16 Mar Google and Mozilla e-mail apps offer more space, escape from viruses
Thunderbird, an e-mail program developed by the Mozilla Foundation, is offering beleagured e-mail users an alternative, less virus-laden existence.
Following close on the heels of Firefox, the open-source Web browser whose launch included a full-page community-sponsored ad in the New York Times, the open-source e-mail program Thunderbird reached its 1.0 version recently.
Thunderbird includes built-in filtering for junk mail, and it can encrypt messages (as long as the other party has support for the PGP encryption standard.) It is also not susceptible to most e-mail viruses, which target Microsoft Outlook’s scripting features.
You can organize your mail the way you like it by using “saved searches,” folders that contain all messages that match certain criteria (such as “less than 3 days old” or “sent by Joe,” or any combination).
Thunderbird, like Firefox, is available for Windows, the Mac and Linux. While the interface is not as smooth as my personal choice, Apple Mail, it has been getting better and is a strong contender on the Windows and Linux platforms.
Don’t expect an Outlook killer just yet. Alternative e-mail clients can’t yet interact with Exchange groupware servers the way Outlook can, so they may have trouble in corporate networks. On the plus side, your computer stands a much lower chance of being taken over by hackers and used as a relay for spam or other unpleasantry. Thunderbird is a fine choice for a personal mail client when you need “just e-mail.”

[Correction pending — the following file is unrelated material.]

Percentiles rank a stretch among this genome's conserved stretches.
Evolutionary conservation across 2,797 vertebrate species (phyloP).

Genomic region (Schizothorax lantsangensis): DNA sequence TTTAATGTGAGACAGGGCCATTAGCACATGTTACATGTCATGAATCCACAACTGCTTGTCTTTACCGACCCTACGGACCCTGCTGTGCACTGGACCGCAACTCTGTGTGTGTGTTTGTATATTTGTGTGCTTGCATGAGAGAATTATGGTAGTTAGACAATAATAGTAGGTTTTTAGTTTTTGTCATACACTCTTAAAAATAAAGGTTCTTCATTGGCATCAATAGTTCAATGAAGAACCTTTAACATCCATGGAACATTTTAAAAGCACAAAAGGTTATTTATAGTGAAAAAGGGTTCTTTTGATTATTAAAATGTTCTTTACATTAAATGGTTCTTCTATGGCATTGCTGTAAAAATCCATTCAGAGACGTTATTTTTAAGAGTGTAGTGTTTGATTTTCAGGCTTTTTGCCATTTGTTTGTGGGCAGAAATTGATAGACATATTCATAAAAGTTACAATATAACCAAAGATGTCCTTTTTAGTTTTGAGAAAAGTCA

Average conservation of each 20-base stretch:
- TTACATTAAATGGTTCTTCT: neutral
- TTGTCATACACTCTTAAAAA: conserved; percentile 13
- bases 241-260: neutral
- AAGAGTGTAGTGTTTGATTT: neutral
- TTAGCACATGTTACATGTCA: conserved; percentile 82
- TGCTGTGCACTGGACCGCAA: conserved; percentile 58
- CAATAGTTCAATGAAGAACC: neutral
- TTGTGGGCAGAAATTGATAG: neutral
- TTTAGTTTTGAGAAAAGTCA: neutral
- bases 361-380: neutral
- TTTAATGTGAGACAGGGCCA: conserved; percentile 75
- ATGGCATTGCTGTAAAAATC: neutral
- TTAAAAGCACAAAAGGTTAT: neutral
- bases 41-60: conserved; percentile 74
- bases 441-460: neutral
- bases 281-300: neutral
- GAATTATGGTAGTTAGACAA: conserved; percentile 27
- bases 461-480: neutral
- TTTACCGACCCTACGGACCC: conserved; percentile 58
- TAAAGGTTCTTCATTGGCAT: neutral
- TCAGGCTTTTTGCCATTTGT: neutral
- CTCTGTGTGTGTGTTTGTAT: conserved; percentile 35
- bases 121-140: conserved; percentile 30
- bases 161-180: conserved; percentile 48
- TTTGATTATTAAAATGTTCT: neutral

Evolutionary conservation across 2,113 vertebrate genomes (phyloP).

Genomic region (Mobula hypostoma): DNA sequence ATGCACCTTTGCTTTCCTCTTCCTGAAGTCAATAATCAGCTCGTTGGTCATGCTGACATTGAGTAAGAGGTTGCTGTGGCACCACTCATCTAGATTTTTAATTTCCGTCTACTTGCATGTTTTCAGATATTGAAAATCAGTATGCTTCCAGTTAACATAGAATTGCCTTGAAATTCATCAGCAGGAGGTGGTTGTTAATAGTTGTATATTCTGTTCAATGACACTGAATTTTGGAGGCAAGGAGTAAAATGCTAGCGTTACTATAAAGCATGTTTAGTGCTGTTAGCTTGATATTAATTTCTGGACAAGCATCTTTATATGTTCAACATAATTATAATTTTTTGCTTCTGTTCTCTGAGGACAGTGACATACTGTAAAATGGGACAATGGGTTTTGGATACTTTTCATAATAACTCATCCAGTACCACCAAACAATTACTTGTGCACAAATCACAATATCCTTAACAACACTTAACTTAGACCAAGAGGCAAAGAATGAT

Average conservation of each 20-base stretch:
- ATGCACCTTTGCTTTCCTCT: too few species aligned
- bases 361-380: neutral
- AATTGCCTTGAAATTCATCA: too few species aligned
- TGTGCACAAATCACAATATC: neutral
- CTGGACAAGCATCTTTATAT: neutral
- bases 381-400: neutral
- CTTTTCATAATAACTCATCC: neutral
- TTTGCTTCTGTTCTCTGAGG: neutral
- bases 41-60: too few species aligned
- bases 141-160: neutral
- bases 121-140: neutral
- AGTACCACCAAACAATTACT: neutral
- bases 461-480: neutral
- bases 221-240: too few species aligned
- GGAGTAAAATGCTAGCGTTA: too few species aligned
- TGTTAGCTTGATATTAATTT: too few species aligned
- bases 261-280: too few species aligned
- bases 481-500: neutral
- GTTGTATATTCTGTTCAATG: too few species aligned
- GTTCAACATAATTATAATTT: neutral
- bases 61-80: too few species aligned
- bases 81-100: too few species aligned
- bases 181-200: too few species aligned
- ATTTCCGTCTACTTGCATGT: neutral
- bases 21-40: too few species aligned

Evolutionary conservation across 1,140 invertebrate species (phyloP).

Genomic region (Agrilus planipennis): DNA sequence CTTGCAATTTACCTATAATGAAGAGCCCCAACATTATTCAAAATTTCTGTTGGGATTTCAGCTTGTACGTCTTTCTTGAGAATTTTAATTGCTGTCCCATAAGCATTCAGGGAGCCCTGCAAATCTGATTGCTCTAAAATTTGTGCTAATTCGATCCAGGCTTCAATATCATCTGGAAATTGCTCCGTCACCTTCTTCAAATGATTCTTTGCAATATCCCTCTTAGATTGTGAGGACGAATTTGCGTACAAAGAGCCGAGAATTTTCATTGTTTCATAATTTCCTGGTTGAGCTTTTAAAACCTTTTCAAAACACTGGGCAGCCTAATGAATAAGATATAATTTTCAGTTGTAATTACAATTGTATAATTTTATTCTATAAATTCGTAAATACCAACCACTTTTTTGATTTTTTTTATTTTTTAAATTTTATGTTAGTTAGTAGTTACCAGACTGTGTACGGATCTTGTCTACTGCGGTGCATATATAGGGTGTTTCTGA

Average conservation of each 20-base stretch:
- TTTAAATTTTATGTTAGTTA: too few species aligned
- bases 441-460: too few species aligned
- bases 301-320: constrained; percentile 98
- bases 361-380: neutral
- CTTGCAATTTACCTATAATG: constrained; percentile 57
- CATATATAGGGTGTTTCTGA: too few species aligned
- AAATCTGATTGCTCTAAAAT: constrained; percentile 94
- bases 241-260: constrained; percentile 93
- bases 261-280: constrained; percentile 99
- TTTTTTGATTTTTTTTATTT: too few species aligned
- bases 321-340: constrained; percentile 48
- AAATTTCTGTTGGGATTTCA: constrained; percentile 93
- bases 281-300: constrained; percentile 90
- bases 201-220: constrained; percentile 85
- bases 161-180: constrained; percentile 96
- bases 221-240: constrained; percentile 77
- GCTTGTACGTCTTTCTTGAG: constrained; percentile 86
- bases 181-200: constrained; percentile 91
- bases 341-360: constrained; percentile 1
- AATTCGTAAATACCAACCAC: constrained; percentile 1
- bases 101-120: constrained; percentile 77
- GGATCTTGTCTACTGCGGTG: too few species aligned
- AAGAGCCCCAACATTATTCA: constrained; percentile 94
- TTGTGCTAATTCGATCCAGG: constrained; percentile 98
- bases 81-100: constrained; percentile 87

In the long run, companies may find that the Outlook/Exchange approach isn’t the only way of doing things. But competitors will need 100 percent compatibility – or close to it – with Microsoft’s ubiquitous software in order to take away any serious market share.
It’s one of the interesting lessons of the software market: The more you work “with” your competitors’ products, the more you can draw customers away from them. In the case of groupware, this is happening slowly.
Google pushes Web capabilities
Google, Inc., announced recently that it will be opening up its GMail service – Web mail with lots of room and an advanced interface – to a random sample of Google searchers. Formerly, GMail was only open though invitations from people already signed up for it.
GMail was the first service to offer one gigabyte of storage space in every account – every free account. Meanwhile, other providers were offering a few tens of megabytes. Yahoo has since upped its free accounts to 250 megabytes (with two-gigabyte premium accounts). Hotmail will give you 250 megabytes if you live in the United States and are willing to wait for activation (you start off with 25).
Google’s take was that a gigabyte per user meant nobody would have to delete their mail. Instead, they could just shove it out of the way and, if they ever needed anything, search it. That allowed Google, fundamentally a search company, to put existing technology to work.
The result is a Web mail service that’s not quite like anything else out there. In addition to the emphasis on search, GMail has a more responsive interface than many Web-based applications, allowing you to do many things such as categorize messages without any page reloading.
Officially, GMail is still in “beta” testing phase, though Google has a well-known approach of keeping services in beta well after they are widely and publicly used.
While you’re at it, another relatively new Google technology to try out is Google Maps, which uses some fancy programming to allow users to interact with maps in real time. You can drag the map around and zoom in and out without any page reloads.
And since this is a Google application, the ubiquitous search box is up at the top of the page, allowing you to find an address or a business. WTN is right here. More on Google Maps and other rich Web applications next time.